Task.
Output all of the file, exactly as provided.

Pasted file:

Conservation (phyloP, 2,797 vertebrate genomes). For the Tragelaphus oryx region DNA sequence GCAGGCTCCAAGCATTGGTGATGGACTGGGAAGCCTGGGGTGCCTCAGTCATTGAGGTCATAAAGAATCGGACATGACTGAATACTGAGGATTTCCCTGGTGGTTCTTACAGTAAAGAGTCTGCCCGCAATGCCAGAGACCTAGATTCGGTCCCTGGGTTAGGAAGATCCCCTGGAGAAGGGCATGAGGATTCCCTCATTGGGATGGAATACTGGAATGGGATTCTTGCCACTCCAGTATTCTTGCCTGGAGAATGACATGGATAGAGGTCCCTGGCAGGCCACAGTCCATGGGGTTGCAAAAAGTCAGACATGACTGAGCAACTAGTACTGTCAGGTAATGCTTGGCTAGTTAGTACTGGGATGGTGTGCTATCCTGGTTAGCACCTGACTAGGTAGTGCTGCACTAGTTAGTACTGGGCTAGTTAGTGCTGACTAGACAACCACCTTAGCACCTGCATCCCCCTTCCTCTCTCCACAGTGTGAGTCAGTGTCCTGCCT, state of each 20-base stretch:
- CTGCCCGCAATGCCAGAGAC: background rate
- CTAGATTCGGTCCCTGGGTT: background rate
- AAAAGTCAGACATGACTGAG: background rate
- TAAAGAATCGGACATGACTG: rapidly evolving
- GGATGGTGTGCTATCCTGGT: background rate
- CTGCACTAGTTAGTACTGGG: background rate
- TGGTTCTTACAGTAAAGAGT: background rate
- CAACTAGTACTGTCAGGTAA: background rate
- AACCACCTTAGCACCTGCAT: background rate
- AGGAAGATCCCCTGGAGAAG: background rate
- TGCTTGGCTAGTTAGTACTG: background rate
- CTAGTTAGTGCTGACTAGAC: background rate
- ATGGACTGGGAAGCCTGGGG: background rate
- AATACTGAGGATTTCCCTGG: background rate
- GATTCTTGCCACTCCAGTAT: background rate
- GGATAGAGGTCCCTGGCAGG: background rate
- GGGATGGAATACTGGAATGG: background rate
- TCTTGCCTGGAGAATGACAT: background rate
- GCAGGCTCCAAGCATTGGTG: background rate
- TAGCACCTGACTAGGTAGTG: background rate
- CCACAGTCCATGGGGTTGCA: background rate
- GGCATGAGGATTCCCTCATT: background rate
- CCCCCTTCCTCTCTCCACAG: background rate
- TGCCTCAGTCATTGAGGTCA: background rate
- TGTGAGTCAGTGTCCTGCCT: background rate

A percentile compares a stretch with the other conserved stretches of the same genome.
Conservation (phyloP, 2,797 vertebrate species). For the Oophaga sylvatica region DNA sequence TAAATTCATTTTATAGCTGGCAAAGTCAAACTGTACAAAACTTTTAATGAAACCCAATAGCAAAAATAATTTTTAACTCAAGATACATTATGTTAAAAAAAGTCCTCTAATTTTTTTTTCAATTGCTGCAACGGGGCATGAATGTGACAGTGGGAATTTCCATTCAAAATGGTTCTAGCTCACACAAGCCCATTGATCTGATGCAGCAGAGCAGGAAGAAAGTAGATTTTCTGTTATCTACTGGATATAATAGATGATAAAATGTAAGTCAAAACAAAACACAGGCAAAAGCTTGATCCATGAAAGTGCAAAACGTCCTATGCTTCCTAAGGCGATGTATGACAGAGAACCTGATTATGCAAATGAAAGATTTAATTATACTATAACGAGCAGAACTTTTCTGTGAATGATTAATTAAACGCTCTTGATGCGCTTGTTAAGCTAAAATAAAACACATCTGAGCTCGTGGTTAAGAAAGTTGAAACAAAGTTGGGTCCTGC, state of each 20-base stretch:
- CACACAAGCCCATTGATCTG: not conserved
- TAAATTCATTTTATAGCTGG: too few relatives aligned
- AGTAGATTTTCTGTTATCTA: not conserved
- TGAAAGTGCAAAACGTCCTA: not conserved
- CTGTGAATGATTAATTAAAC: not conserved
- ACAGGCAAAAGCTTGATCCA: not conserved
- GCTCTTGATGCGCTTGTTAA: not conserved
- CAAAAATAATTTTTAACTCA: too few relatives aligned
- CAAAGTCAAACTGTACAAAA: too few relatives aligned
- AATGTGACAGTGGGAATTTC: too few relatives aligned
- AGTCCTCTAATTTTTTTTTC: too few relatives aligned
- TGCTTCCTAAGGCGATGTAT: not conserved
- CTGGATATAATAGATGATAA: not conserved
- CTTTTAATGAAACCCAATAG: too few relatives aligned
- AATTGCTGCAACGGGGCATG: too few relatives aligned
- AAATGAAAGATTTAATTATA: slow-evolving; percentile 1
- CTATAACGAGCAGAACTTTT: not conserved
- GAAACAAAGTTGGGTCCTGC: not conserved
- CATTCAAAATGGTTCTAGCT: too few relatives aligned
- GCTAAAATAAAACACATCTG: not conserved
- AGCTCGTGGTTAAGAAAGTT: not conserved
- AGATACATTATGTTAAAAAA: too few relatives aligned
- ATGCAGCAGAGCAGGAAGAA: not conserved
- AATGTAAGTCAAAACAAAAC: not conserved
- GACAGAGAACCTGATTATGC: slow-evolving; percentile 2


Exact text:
Conservation (phyloP, 2,797 vertebrate genomes). For the Tragelaphus oryx region DNA sequence GCAGGCTCCAAGCATTGGTGATGGACTGGGAAGCCTGGGGTGCCTCAGTCATTGAGGTCATAAAGAATCGGACATGACTGAATACTGAGGATTTCCCTGGTGGTTCTTACAGTAAAGAGTCTGCCCGCAATGCCAGAGACCTAGATTCGGTCCCTGGGTTAGGAAGATCCCCTGGAGAAGGGCATGAGGATTCCCTCATTGGGATGGAATACTGGAATGGGATTCTTGCCACTCCAGTATTCTTGCCTGGAGAATGACATGGATAGAGGTCCCTGGCAGGCCACAGTCCATGGGGTTGCAAAAAGTCAGACATGACTGAGCAACTAGTACTGTCAGGTAATGCTTGGCTAGTTAGTACTGGGATGGTGTGCTATCCTGGTTAGCACCTGACTAGGTAGTGCTGCACTAGTTAGTACTGGGCTAGTTAGTGCTGACTAGACAACCACCTTAGCACCTGCATCCCCCTTCCTCTCTCCACAGTGTGAGTCAGTGTCCTGCCT, state of each 20-base stretch:
- CTGCCCGCAATGCCAGAGAC: background rate
- CTAGATTCGGTCCCTGGGTT: background rate
- AAAAGTCAGACATGACTGAG: background rate
- TAAAGAATCGGACATGACTG: rapidly evolving
- GGATGGTGTGCTATCCTGGT: background rate
- CTGCACTAGTTAGTACTGGG: background rate
- TGGTTCTTACAGTAAAGAGT: background rate
- CAACTAGTACTGTCAGGTAA: background rate
- AACCACCTTAGCACCTGCAT: background rate
- AGGAAGATCCCCTGGAGAAG: background rate
- TGCTTGGCTAGTTAGTACTG: background rate
- CTAGTTAGTGCTGACTAGAC: background rate
- ATGGACTGGGAAGCCTGGGG: background rate
- AATACTGAGGATTTCCCTGG: background rate
- GATTCTTGCCACTCCAGTAT: background rate
- GGATAGAGGTCCCTGGCAGG: background rate
- GGGATGGAATACTGGAATGG: background rate
- TCTTGCCTGGAGAATGACAT: background rate
- GCAGGCTCCAAGCATTGGTG: background rate
- TAGCACCTGACTAGGTAGTG: background rate
- CCACAGTCCATGGGGTTGCA: background rate
- GGCATGAGGATTCCCTCATT: background rate
- CCCCCTTCCTCTCTCCACAG: background rate
- TGCCTCAGTCATTGAGGTCA: background rate
- TGTGAGTCAGTGTCCTGCCT: background rate

A percentile compares a stretch with the other conserved stretches of the same genome.
Conservation (phyloP, 2,797 vertebrate species). For the Oophaga sylvatica region DNA sequence TAAATTCATTTTATAGCTGGCAAAGTCAAACTGTACAAAACTTTTAATGAAACCCAATAGCAAAAATAATTTTTAACTCAAGATACATTATGTTAAAAAAAGTCCTCTAATTTTTTTTTCAATTGCTGCAACGGGGCATGAATGTGACAGTGGGAATTTCCATTCAAAATGGTTCTAGCTCACACAAGCCCATTGATCTGATGCAGCAGAGCAGGAAGAAAGTAGATTTTCTGTTATCTACTGGATATAATAGATGATAAAATGTAAGTCAAAACAAAACACAGGCAAAAGCTTGATCCATGAAAGTGCAAAACGTCCTATGCTTCCTAAGGCGATGTATGACAGAGAACCTGATTATGCAAATGAAAGATTTAATTATACTATAACGAGCAGAACTTTTCTGTGAATGATTAATTAAACGCTCTTGATGCGCTTGTTAAGCTAAAATAAAACACATCTGAGCTCGTGGTTAAGAAAGTTGAAACAAAGTTGGGTCCTGC, state of each 20-base stretch:
- CACACAAGCCCATTGATCTG: not conserved
- TAAATTCATTTTATAGCTGG: too few relatives aligned
- AGTAGATTTTCTGTTATCTA: not conserved
- TGAAAGTGCAAAACGTCCTA: not conserved
- CTGTGAATGATTAATTAAAC: not conserved
- ACAGGCAAAAGCTTGATCCA: not conserved
- GCTCTTGATGCGCTTGTTAA: not conserved
- CAAAAATAATTTTTAACTCA: too few relatives aligned
- CAAAGTCAAACTGTACAAAA: too few relatives aligned
- AATGTGACAGTGGGAATTTC: too few relatives aligned
- AGTCCTCTAATTTTTTTTTC: too few relatives aligned
- TGCTTCCTAAGGCGATGTAT: not conserved
- CTGGATATAATAGATGATAA: not conserved
- CTTTTAATGAAACCCAATAG: too few relatives aligned
- AATTGCTGCAACGGGGCATG: too few relatives aligned
- AAATGAAAGATTTAATTATA: slow-evolving; percentile 1
- CTATAACGAGCAGAACTTTT: not conserved
- GAAACAAAGTTGGGTCCTGC: not conserved
- CATTCAAAATGGTTCTAGCT: too few relatives aligned
- GCTAAAATAAAACACATCTG: not conserved
- AGCTCGTGGTTAAGAAAGTT: not conserved
- AGATACATTATGTTAAAAAA: too few relatives aligned
- ATGCAGCAGAGCAGGAAGAA: not conserved
- AATGTAAGTCAAAACAAAAC: not conserved
- GACAGAGAACCTGATTATGC: slow-evolving; percentile 2